Run time: 57:07 (9:12 min/ mile)

AG place: 12 (out of 34)
Gender place: 71
Div place: 329 (out of 694 participants)

I’m Pretty Sure That’s Not How You Taper for a Triathlon

I’m Pretty Sure That’s Not How You Taper for a Triathlon
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Can I just say that I really hope no one takes anything I write here seriously?

I have no idea what I’m doing.

OK, I may know a thing or two about running, but triathlon? Clueless.

Case in point: my training plan for the Olympic tri I’m doing this Sunday, or rather the lack of it. I just figured, I can swim two miles… as of yesterday; gosh that took me long enough:

I can ride 46 miles in a day, I can run, natch… and I’ve done not one but two (2!) sprint-distance triathlons (as of last week)… surely I can swim 0.9 miles, bike 25 and run 6.2 in – let’s hope – under four hours?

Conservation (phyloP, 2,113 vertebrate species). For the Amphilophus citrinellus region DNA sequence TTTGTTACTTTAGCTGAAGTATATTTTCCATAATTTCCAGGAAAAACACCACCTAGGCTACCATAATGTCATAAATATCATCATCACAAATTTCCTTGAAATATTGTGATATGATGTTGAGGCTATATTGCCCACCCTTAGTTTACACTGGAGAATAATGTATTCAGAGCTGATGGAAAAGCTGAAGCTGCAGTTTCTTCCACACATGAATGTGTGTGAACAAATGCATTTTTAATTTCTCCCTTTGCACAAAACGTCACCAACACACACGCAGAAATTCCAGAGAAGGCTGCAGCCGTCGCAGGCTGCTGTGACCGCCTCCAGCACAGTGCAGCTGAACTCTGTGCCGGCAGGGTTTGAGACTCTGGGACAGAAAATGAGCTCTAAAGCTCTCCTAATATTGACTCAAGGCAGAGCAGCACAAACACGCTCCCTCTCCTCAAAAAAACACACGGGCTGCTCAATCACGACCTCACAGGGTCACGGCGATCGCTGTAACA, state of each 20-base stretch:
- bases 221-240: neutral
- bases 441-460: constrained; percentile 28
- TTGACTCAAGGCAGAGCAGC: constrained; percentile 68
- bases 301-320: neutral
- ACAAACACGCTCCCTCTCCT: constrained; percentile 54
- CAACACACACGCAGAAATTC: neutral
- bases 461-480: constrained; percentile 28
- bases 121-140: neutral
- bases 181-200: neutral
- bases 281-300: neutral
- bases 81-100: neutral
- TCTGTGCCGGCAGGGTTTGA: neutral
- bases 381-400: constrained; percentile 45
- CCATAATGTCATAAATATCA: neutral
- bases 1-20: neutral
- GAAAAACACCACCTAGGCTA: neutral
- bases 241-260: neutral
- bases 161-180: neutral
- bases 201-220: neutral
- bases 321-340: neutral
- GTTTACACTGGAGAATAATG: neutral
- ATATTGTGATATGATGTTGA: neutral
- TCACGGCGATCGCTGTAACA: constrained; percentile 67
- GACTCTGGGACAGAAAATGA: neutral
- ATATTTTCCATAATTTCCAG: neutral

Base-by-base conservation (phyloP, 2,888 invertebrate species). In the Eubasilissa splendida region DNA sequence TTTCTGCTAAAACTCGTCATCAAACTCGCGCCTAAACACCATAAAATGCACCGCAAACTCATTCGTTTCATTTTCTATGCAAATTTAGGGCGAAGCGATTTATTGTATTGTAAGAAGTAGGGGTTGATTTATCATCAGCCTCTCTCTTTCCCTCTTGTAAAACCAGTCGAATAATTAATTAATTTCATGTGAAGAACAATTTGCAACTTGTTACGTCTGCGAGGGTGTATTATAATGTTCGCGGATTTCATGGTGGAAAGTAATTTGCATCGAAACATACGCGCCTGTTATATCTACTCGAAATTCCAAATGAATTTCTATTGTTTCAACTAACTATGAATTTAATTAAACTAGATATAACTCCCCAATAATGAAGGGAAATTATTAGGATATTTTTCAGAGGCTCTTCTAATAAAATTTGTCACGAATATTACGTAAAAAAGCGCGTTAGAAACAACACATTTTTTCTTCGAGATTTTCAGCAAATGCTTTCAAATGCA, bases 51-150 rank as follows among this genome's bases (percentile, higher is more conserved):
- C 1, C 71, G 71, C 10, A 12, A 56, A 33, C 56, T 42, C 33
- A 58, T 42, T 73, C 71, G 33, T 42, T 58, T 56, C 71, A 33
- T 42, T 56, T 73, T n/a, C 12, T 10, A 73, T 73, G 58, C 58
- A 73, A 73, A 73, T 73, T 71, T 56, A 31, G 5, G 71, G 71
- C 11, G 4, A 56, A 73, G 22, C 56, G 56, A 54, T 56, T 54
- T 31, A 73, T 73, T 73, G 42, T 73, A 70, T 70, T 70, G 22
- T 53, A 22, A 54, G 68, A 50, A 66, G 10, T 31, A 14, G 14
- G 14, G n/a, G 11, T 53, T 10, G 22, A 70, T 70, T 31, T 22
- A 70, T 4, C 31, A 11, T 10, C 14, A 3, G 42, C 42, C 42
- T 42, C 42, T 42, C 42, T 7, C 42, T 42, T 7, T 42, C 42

Let’s hope!

Oh, but a couple of weeks ago I did look up an olympic triathlon training plan (just one; more would’ve been stressful). I even wrote down what I’m supposed to be doing every day of the last two weeks pre-race.

Like today, I was supposed to run for 27 minutes. But that collided with my regular tri-club workout at the gym. Like most days, I ran there (3 miles), then another mile to officially “warm up”: An hour of TRX, then another mile, more core conditioning, then three miles back home. Eight miles plus some torture: done and done.

And not that I’m complaining (it ain’t New York City in August), but what is wrong with California weather these days? It rained a little yesterday – in June! has that even happened ever before? And today, it was humid!

Not that you could tell by looking around:But seriously: I was sweating at 5x my normal sweat rate. (No photos of that; you’re welcome!)

Anyone know what I should be doing the week before my first Olympic-distance triathlon?